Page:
Eglingham Womens Institute
Inspiring Women for over 100 years
Meetings every 2nd Thursday (except August)
Held in Eglingham Village Hall
Visitors are always made very welcome
PRESIDENT - Brenda Robertson - 01665 579337
SECRETARY - Gill Rollings - 01668 215613
TREASURER - Judith Price
PROG. SEC - Carolyn Brewster - 01665 578655
January 11 BAMBURGH & ST. OSWALD Jessica Turner
Bones from Bowl Hole Cemetery help tell the story of the King's court
February 8 ONCOLOGY IN ALNWICK Cath Johnston
Find out about our local cancer services and our centenary charities
March 8 MEMBERS CENTENARY CELEBRATION
Our chance to celebrate 100 years of Eglingham WI
April 12 HENS THAT WANT TO CROW Liz O'Donnell
NE's pioneering women's struggle for votes and other campaigns
May 10 OFFICIAL CENTENARY CELEBRATION
Invited guests join us on this special evening celebration
June 14 CANINE PARTNERS Susan Fulton & Ester
Hear about a charity which transforms the lives of the disabled by training
July 12 ANNUAL MEETING & CENTENARY QUIZ
We review the past year and elect our officers
CENTENERY COMPETITION AND SPECIAL SUPPER
Classic dishes over 10 decades
September 13 INDIAN COOKING Ruhila Shahab
A demonstration and spicy tasting evening
October 11 A LIVELY HEART Jane Graham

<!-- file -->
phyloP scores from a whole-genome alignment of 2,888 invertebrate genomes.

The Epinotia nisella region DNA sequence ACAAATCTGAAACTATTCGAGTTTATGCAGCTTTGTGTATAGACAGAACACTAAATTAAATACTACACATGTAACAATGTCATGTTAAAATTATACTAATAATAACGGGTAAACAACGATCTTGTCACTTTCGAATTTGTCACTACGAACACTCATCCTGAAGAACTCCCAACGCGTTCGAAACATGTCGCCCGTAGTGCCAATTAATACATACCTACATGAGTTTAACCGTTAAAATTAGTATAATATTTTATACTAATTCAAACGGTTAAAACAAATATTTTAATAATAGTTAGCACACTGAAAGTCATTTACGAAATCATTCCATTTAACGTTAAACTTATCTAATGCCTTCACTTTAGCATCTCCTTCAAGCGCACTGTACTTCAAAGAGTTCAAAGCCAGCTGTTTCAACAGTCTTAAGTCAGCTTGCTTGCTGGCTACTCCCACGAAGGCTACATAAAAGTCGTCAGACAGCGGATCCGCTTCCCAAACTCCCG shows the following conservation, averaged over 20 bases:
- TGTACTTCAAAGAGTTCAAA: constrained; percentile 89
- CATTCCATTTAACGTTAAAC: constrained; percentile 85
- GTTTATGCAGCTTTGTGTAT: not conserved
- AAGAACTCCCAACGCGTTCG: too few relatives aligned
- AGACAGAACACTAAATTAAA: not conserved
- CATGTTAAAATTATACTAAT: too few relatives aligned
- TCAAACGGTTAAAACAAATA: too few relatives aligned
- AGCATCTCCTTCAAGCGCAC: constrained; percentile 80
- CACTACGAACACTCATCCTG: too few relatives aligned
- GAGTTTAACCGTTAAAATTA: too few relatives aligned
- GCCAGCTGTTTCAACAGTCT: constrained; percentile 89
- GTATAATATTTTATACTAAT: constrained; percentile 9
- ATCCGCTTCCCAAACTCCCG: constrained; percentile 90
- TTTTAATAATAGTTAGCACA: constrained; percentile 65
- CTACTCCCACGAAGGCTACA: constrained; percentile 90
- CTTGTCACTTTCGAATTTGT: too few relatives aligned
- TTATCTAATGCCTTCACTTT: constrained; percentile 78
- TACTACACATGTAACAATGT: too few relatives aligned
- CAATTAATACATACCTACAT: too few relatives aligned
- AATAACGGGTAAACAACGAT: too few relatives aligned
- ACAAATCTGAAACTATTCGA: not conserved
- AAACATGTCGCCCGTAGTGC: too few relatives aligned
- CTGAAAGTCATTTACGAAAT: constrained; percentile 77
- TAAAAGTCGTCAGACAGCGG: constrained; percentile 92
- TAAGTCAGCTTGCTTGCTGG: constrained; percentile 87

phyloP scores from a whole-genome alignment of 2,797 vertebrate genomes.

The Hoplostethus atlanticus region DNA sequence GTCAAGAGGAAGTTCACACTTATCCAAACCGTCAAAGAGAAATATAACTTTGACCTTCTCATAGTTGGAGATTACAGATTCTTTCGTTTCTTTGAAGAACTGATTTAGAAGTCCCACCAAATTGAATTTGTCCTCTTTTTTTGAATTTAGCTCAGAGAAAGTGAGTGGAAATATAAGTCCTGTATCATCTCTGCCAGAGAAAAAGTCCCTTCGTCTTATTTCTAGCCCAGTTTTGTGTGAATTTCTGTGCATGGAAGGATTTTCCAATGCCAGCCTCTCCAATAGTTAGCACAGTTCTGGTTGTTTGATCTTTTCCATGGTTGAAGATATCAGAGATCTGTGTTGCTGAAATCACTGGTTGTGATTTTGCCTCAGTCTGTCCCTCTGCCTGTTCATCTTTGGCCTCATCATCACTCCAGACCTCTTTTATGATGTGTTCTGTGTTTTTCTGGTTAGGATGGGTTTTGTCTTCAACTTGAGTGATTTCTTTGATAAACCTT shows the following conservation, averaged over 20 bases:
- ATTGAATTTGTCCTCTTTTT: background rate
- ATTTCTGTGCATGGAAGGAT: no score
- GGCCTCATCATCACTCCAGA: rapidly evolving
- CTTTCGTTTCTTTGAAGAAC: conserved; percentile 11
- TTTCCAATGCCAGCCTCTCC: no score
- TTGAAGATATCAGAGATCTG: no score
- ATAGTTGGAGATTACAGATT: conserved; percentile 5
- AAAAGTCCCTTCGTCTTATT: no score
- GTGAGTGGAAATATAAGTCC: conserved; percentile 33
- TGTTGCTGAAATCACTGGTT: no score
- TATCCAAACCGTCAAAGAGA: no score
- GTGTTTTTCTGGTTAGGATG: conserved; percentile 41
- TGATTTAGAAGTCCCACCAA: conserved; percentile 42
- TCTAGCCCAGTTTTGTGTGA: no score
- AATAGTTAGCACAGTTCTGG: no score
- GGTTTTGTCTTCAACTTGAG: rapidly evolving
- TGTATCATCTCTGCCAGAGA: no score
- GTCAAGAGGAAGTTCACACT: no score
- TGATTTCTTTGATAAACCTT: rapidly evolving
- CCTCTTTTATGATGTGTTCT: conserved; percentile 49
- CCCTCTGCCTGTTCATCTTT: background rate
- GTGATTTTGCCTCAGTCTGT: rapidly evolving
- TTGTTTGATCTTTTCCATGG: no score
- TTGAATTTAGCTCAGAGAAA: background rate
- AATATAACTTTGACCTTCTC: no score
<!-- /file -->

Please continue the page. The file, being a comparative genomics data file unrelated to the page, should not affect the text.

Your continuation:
Enjoy the story of a lady with a GTI engine!
November 8 CHRISTMAS HANDS ON Becky Davies
Our chance to make a seasonal decoration
December 13 CHRISTMAS MEAL
Our annual treat at the end of the year
The Women's Institute was formed in 1915 to revitalise rural communities and encourage women to become more involved in producing food during the First World War. Since then the organisation's aims have broadened and the WI is now the largest voluntary women's organisation in the UK. The WI celebrated its centenary in 2015.
The WI plays a unique role in providing women with educational opportunities and the chance to build new skills, to take part in a wide variety of activities and to campaign on issues that matter to them and their communities.
In 2018 Northumberland WI are celebrating their Centenary which means that there will be lots of celebrations taking place to commemorate this special time.
Carolyn Brewster, one of our members at Eglingham WI, is compiling a number of very interesting articles, ten in total, '100 things you may not know about Eglingham WI'. The first 10 are below with more to follow this year.
The Women’s Institute is now the most influential women’s organisation in the UK, and its history is well recorded (www.thewi.org.uk). This year, Eglingham WI is celebrating its Centenary, and for the first time, in a series of 10 special celebratory articles in Hear Abouts, our WI Archivist will set out 100 facts designed to give an insight into its long and significant role in our local community. The information will mostly revolve around key themes rather than presenting a chronological record, but this month, we start at the beginning:
1. Founded in Canada in 1897, Stanley Baldwin said the WI was ‘the greatest idea that has come out of the colonies to the Motherland’.
2. The first UK WI met on Anglesey in 1915, and in Northumberland, the first Institute was formed in 1917 at Heddon on the Wall. In the early days, their aim was to revitalise rural communities and to encourage women to become more involved in producing food during the First World War.